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Heineken-Distell deal stitched up!

European brewer Heineken will buy SA’s largest alcohol producer, Distell, maker of Savanna and Hunters Dry, for R180 a share, the company announced today.

This values Distell, a Stellenbosch-based wine and sprits company, at R40.1bn.

The merger, first proposed in May, will join the world’s largest cider manufacturer, Heineken, with Distell, the second largest.

This is the second buyout of an SA alcohol company after the world’s largest brewer, Ab InBev, bought SABMiller in 2016 for $122bn.

The Distell takeover forms part of a larger transaction that sees Heineken having entered into an agreement with Distell, Namibia Breweries Limited (NBL) and Ohlthaver & List Group of Companies (O&L) with the intention to merge their respective businesses in southern Africa into one large southern African drinks group worth €4bn ($4.6bn).

The merger, which still requires competition authority approval, will open doors in Africa for Heineken. 

Distell has had recent success on the continent, especially in Kenya, where Hunter’s Cider is growing in popularity as more women drink alcohol. The producer has been growing revenue in Mozambique and Nigeria. 

Beermakers continue to add higher-end premium products and a diverse range of drinks to their product portfolios. Heineken competitor Ab InBev has a “beyond beer” strategy, adding alcoholic-flavoured waters and flavoured drinks to its portfolio to keep it competitive. 

Investment bank HSBC, in a note in August, reported that Heineken, maker of Strongbow Cider, had been losing market share to Distell in the premium segment of the market. 

Distell makes a wide range of brands, including Klipdrift brandy, JC Le Roux, Three Ships and Bain’s whisky as well as Nederburg, Durbanville Hills and 4th Street wines.

The Public Investment Corporation (PIC) owns just more than a third of Distell and holds 20.4% of the voting rights.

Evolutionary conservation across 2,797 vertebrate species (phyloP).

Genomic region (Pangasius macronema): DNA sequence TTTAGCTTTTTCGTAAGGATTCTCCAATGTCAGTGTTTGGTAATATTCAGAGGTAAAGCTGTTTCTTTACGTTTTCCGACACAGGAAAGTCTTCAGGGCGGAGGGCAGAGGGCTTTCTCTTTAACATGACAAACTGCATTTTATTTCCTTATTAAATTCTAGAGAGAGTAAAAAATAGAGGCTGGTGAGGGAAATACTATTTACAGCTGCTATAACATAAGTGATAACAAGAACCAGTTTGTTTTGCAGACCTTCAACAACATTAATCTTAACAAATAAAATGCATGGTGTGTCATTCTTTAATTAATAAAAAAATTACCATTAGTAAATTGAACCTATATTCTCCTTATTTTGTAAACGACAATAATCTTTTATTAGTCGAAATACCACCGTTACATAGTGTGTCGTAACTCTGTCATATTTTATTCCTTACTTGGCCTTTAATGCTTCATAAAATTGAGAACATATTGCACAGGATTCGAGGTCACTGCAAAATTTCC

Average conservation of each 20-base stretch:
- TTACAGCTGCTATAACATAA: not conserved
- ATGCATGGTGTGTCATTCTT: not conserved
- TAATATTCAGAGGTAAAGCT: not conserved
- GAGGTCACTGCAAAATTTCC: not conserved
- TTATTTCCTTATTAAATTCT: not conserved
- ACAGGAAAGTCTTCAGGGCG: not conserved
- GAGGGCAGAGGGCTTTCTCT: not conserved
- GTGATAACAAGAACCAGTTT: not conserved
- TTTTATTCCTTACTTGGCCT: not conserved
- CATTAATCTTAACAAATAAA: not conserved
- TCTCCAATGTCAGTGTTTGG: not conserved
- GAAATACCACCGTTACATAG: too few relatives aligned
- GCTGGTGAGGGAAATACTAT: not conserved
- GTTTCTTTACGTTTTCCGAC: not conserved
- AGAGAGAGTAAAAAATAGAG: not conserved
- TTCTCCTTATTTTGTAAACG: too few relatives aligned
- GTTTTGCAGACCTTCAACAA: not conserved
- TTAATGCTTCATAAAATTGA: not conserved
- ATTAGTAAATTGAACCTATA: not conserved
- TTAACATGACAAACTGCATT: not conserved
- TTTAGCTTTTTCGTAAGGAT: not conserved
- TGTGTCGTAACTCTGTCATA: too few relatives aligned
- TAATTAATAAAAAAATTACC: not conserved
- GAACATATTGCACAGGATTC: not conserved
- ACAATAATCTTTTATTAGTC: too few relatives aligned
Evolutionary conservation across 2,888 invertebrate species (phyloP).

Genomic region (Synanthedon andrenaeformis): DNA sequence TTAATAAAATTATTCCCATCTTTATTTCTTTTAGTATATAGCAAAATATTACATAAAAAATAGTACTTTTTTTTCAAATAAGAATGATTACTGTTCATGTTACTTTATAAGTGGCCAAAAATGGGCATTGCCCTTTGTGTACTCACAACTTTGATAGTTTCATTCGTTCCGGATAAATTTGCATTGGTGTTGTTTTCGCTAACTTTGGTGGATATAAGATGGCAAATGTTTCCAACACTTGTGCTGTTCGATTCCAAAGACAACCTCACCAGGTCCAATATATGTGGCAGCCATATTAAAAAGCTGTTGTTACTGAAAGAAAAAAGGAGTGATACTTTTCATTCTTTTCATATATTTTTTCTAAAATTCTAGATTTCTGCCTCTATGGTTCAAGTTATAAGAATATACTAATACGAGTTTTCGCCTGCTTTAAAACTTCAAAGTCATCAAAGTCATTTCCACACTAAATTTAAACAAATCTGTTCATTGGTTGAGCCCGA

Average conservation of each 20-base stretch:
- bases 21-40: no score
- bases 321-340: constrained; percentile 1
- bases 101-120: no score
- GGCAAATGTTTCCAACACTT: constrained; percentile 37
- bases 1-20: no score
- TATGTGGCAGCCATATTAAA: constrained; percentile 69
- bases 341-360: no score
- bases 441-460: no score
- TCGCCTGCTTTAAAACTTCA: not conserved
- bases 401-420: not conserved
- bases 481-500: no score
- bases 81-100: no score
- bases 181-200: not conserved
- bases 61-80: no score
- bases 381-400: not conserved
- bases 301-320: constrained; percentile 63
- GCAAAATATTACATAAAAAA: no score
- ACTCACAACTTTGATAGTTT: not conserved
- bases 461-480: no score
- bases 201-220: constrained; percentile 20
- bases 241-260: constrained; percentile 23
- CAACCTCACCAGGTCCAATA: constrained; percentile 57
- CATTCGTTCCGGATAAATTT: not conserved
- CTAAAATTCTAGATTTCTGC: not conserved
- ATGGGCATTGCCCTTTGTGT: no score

Concerns and speculation had been mounting due to the length of the negotiations that were initially expected to be completed at end-September.

Remgro, the holding company, trades at a significant discount to the value of its assets, which include Mediclinic International and tech company Community Investment Ventures Holdings, which houses Vumatel fibre-optic operations. The Distell sale is seen as a means of unlocking value for Remgro. 

The sale will see Distell delist from the JSE, adding to a growing number of companies leaving the local bourse. 


Another take on the deal from

Heineken has come good on its pre-announced plan to acquire control of Distell, confirming the EUR2.2bn (US$2.52bn) purchase of a 65% stake.

Six months after opening negotiations, the brewing giant announced an agreement with Distell to fold its operations into Heineken’s existing operations in the continent. At the same time, the group will also acquire Namibia Breweries, and thereby taking full control of ‘Heineken South Africa’ – Namibia Breweries has a 25% interest in the division.

The transactions, both of which require shareholder approval, “will create a Southern Africa champion and an important gateway to Africa, the next frontier of growth”, Heineken said today.

Altogether, the Netherlands-headquartered company will spend EUR2.5bn on solidifying its number two position in South Africa as well as “strengthening and optimising its footprint across Southern Africa”.

“We are very excited to … create a regional beverage champion, perfectly positioned to capture significant growth opportunities in Southern Africa,” said Heineken CEO Dolf van den Brink.

“Today’s announcement is a vote of confidence in the long-term prospects of South Africa and Namibia and we commit to being a strong partner for growth and to make a positive impact in the communities in which we operate.”

Distell CEO Richard Rushton added: “Together, this partnership has the potential to leverage the strength of Heineken’s global footprint with our leading brands to create a formidable, diverse beverage company for Africa.

“I am excited for what lies ahead as we look to combine our strong and popular brands and highly complementary geographical footprints to create a world-class African company in the alcohol beverage sector.”

Today’s news sets up Africa as a fascinating battleground in alcohol.

Anheuser-Busch InBev cited the region as the primary reason for its takeover of SABMiller five years ago, while Diageo, which was Heineken’s partner with Namibian Breweries until late-2015, has long been working to drive the growth of spirits among Africa’s burgeoning middle-class consumers.